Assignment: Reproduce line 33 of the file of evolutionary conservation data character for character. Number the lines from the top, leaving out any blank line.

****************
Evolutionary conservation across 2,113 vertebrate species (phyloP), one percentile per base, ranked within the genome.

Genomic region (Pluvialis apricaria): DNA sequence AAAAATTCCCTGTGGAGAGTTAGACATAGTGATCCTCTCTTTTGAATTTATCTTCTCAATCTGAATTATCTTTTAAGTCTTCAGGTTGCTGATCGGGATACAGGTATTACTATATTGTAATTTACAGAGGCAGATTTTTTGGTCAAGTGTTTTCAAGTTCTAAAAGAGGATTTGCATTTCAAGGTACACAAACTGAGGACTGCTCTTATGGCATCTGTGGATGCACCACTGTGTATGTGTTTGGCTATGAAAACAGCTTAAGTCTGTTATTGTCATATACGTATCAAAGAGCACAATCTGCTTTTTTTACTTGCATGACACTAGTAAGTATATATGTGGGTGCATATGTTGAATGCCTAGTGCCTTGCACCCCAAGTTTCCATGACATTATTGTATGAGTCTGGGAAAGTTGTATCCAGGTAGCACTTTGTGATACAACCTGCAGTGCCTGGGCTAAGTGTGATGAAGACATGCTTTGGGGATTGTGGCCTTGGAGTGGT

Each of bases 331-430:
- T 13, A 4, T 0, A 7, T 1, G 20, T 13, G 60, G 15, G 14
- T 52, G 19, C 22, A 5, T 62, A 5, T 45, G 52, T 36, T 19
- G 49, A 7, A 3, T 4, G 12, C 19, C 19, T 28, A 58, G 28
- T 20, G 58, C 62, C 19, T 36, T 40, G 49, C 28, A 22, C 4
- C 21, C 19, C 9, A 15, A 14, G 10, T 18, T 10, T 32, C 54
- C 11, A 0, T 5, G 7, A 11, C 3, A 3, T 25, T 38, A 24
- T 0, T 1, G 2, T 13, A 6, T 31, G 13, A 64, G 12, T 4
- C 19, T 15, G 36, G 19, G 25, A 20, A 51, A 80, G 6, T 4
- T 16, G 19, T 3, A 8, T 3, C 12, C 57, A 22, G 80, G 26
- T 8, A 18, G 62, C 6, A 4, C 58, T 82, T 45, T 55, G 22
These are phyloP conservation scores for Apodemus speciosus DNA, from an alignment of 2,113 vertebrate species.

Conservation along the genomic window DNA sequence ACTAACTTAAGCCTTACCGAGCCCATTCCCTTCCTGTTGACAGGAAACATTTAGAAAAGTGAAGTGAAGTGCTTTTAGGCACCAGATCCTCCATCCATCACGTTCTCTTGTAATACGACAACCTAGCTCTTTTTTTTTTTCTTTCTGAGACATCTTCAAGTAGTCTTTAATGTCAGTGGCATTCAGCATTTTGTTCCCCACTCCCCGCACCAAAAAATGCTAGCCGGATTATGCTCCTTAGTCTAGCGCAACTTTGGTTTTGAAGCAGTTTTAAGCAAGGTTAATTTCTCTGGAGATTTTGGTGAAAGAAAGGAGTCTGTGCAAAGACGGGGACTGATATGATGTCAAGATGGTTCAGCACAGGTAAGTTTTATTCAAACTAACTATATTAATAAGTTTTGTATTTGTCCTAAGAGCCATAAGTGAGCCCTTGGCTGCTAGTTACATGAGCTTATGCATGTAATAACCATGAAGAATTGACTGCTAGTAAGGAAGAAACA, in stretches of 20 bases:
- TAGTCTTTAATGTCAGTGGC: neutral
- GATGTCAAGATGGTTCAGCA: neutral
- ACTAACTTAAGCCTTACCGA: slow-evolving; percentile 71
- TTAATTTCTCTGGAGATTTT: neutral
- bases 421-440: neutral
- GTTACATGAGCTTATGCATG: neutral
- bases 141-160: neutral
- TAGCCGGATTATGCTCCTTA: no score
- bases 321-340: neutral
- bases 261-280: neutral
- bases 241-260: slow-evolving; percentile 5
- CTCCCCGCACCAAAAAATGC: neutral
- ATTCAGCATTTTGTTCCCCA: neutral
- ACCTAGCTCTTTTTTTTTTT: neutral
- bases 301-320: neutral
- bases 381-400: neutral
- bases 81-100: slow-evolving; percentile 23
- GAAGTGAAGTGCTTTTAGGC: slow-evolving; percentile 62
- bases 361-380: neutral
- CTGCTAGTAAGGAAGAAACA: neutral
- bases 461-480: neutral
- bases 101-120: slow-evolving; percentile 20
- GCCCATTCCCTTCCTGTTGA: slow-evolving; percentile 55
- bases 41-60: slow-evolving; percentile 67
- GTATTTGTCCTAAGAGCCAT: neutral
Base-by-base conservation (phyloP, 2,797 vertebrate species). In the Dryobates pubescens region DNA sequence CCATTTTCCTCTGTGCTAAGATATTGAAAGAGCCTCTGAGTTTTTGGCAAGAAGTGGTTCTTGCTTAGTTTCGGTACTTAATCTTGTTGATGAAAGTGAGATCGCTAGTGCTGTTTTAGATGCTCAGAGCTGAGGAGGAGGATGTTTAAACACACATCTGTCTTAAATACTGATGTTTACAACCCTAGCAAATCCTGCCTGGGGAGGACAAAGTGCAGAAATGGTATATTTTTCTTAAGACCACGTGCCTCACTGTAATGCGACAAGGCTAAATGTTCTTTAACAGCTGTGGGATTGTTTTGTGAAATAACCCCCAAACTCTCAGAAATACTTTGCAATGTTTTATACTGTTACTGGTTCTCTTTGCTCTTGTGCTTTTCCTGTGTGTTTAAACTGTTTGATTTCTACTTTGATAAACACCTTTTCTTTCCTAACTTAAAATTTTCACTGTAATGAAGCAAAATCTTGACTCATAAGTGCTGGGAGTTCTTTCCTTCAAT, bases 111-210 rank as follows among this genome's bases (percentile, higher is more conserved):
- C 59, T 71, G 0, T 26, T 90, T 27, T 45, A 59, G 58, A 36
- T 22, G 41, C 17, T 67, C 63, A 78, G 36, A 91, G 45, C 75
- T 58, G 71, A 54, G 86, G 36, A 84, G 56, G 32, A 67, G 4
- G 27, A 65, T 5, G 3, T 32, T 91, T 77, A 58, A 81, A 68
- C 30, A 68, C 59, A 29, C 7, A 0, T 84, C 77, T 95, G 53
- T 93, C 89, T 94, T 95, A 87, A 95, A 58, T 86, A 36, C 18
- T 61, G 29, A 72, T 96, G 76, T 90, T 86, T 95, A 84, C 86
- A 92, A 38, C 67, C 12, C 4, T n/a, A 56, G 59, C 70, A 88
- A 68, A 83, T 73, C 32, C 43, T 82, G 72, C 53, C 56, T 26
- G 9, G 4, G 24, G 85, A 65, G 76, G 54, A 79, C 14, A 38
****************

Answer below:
- GAAGTGAAGTGCTTTTAGGC: slow-evolving; percentile 62